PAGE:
7-8 We have here financial terms - an accounting metaphor using the idea of a credit (or profit)/loss ledger. Referring back to his activities and privileges in 5-6, Paul is not saying each of them were necessarily bad but compared to how great a financial gain Christ is, they may as well be on the loss side of the ledger! Paul’s privileges in his Jewishness (both in his ancestry or upbringing and in how he lived as a Jew) are nothing - next to worthless - next to Christ. Even if everything else in the whole world was gathered together into the loss column, with Christ in the credit column, the profits overwhelm the losses! (Contrast this with our own privileges and accomplishments - do we really always think of them as dung next to Christ (or at least, do we consistently act like it)?)

9 “Righteousness”: probably here a state of being right with God (and probably others as well, though that’s not the important part at the moment). Being Jewish and following the Law do not guarantee one is righteous - Paul had all of this but what he did not have was Christ and it is Christ who counts, not being Jewish or following Moses. Being in the right with God is a status from God given to those who are in Christ - who have faith(fulness) - and this is based upon what we learned about Christ in chapter 2 - Christ’s own obedience and faithfulness to God and his calling, even to suffering, even to death, as our representative in our place.

10-11 Like in chapter 2, then, the focus is on imitating Christ based on what he has done - being obedient and having faith even if and when that means suffering or even death. It means “having the same attitude as Christ Jesus” as in chapter 2. Suffering for his sake is to participate in his sufferings. And the power of his resurrection - God’s resurrecting, creation-restoring power by which he raised Jesus - is already at work in us and will raise us also just as it raised Jesus following his own humility and faithfulness. Paul says he will attain to the resurrection “somehow”, being hesitant to presume upon his own accomplishments. But the end result, which is guaranteed by and delivered by God’s own power, is not necessarily in question - rather, Paul is acknowledging that his life is a process of following Jesus in suffering and that God will do much in and through him to bring him to that point. As Paul said earlier, “work out your salvation with fear and trembling”, knowing that it is God who both puts in the salvation and who is really behind the work. (No complacent Christianity here!)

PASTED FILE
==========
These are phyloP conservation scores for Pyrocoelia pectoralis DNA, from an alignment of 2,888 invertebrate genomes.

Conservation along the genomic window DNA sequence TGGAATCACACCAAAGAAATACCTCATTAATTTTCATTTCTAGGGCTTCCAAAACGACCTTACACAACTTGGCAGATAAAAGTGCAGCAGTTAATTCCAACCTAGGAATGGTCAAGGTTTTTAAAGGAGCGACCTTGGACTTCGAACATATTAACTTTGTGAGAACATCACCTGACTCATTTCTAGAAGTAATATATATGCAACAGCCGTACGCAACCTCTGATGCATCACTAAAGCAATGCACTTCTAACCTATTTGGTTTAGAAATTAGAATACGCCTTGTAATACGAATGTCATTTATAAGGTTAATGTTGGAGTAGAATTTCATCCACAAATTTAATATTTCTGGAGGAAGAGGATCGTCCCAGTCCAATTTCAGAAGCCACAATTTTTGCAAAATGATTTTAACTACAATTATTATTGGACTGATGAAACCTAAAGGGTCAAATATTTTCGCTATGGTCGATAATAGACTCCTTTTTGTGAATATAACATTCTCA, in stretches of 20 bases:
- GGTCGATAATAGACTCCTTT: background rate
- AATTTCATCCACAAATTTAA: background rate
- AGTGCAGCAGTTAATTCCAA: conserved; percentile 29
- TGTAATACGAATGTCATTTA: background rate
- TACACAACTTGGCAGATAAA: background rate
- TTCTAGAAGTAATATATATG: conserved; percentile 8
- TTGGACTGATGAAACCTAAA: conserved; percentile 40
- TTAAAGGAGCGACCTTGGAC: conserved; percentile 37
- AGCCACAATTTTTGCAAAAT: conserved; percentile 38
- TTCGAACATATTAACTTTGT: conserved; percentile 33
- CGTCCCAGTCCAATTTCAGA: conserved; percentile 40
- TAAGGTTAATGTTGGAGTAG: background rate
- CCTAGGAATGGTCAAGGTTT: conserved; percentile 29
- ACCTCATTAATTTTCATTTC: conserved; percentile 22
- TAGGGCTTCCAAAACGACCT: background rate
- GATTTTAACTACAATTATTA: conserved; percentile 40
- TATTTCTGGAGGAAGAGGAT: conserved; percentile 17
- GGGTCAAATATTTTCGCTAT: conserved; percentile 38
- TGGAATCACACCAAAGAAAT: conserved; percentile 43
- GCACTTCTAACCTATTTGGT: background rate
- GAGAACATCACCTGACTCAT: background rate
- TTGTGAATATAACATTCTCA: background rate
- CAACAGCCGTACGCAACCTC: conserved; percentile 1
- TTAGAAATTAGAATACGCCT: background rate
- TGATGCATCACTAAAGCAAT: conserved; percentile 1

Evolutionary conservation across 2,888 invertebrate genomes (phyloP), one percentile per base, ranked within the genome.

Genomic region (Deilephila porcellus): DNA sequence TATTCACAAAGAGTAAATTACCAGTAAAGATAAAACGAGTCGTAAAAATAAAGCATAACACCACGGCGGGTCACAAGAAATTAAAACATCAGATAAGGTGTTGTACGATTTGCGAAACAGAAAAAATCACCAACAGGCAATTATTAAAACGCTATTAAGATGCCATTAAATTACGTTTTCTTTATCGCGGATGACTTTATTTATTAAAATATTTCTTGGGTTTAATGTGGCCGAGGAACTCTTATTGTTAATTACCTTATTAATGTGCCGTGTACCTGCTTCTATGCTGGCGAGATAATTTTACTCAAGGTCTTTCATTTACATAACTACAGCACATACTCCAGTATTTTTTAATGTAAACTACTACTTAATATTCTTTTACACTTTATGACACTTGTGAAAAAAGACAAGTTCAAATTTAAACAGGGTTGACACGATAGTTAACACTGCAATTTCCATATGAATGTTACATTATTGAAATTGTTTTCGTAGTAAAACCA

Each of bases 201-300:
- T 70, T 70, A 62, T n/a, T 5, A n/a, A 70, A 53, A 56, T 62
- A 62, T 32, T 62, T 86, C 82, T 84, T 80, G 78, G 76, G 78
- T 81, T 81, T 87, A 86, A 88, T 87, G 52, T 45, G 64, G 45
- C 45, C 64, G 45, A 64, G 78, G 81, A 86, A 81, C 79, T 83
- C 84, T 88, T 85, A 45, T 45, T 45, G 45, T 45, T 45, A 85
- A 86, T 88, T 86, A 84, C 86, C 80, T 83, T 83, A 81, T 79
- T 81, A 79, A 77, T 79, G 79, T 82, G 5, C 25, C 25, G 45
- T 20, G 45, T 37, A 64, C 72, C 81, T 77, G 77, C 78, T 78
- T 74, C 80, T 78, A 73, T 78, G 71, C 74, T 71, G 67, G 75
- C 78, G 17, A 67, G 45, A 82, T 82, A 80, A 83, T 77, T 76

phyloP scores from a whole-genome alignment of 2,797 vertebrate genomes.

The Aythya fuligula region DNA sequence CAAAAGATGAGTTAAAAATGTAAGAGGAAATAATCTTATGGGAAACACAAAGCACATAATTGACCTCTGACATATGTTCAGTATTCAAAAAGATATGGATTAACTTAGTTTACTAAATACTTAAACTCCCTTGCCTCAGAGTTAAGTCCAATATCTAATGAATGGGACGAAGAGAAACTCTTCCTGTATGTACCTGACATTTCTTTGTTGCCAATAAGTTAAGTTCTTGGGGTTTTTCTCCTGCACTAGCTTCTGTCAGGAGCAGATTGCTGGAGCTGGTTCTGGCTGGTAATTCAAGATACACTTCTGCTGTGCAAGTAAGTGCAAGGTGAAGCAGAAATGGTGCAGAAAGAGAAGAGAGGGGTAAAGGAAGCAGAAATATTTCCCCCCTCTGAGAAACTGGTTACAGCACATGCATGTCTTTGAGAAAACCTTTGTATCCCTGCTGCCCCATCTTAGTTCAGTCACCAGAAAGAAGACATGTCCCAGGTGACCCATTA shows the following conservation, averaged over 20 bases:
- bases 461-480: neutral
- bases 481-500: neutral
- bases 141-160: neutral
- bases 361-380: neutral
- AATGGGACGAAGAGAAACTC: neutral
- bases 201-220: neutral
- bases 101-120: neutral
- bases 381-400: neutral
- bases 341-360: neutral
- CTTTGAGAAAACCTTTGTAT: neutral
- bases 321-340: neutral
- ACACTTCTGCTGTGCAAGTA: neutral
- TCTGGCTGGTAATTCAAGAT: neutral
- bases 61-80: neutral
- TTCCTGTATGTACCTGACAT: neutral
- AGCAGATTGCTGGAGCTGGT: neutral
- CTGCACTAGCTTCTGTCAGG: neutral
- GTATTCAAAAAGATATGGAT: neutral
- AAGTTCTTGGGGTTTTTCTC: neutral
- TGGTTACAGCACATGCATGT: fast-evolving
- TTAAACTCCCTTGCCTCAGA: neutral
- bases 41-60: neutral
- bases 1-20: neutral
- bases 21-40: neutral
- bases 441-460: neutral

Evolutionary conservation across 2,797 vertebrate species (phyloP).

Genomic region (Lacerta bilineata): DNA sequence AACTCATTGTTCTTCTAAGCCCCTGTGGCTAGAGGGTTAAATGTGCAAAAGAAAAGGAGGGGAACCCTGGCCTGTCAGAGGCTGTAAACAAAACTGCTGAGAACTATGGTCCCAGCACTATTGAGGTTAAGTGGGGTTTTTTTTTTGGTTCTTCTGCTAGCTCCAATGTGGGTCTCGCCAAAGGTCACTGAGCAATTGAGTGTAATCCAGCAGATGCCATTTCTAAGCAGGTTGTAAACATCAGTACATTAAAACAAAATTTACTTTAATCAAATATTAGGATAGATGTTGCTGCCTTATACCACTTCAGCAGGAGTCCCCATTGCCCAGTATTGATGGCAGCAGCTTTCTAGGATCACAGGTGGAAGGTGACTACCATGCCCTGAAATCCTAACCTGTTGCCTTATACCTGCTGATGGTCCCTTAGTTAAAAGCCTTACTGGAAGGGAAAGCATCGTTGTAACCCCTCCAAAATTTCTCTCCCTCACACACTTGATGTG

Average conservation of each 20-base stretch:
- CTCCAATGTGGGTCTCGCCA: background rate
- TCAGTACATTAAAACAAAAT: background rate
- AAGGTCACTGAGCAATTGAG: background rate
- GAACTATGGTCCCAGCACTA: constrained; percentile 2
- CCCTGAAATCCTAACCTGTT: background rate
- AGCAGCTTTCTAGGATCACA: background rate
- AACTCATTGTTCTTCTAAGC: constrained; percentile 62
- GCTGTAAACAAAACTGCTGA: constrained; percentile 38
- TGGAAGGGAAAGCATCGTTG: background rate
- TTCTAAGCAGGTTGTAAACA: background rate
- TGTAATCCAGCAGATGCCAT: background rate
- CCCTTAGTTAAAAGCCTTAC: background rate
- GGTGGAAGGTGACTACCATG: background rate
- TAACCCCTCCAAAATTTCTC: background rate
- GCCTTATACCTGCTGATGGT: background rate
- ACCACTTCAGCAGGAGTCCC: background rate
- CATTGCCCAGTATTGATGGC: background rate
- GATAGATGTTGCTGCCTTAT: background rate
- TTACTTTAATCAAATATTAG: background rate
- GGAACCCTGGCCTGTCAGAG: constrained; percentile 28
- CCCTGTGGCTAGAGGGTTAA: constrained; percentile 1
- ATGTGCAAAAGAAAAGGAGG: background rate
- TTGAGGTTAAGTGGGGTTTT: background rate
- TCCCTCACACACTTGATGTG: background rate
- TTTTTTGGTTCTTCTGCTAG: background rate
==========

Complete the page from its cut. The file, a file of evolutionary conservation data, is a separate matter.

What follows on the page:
12-14 As the “somehow” already admits, Paul’s final state of being in complete unity with Christ is still future - full knowledge of Christ, resurrection, and so on, await Christ’s return. Christ took hold of Paul for this final state and now Paul presses on to take hold of that state. Paul, however, has not yet arrived but he keeps moving in that direction. This process or activity is not so much a matter of earning merits or becoming a better person but rather running with one’s eyes on the prize - Christ. This is not an ordinary race with only one winner but where all who run may achieve the prize (but still they must run). With eyes focused on the prize, all else that might seem important pales in comparison (as he said several verses earlier) and this helps to order his life towards the goal, which comes from God’s call into his kingdom. This call into the kingdom is describe as “upwards”, which often has the idea of “heavenwards”. Paul is called to live in heavenly reality - divine reality - the reality of God’s kingdom, his will being done on earth as it is in heaven - the power and the presence of God. As he hints in verse 20 and says also in Ephesians (we are already seated with Christ “in the heavenly realms”), we are already in heaven, though it has not fully come yet to earth. So that final state discussed so far, Paul maintains, is one we have a foretaste of even now.

15-16 The adjective Paul uses to describe himself and others here (“mature” or “perfect”) is the adjective form of the verb Paul used in verse 12 to maintain that he has not yet reached his final state, his goal of Christ. Using this play on words, Paul affirms that though he has not yet reached his goal, he is already living in the light of it, with his eyes focused on it, in the foretaste of that goal, in the power and presence of God already available to Christians in Jesus. Those who are like Paul in this should take Paul’s same mindset, which is that of Jesus. Those in Philippi who might not think in such a manner will have that goal - that final state - revealed to them by God so that they may also have the mindset of Paul and Jesus. We are, however, to live according to what we have already attained - the power and presence of God that we possess in anticipation of that final state which is still future.

So we should set our eyes on Christ. (After all, we veer towards what we stare at - which is why when you’re driving on a cliff it is best to keep your eyes on the road and why drunks tend to crash into lights at night). God has given us his Spirit and empowered us even now in advance of the Second Coming - we should make use of that!

Sunday, April 27, 2014

Notes on Acts: Introduction and Chapters 1-2


A. Author: Luke
     1. Sometimes a companion of Paul
          a) Colossians 4:14; II Timothy 4:11; Philemon 1:24
          b) Probably present with Paul during the “we” passages in Acts
     2. Physician (Colossians 4:14)
B. Audience: Theophilus
     1. Same addressee as Gospel of Luke
     2. An individual or group?
          a) “Theophilus” means “lover of God”
          b) Standard dedication for individuals used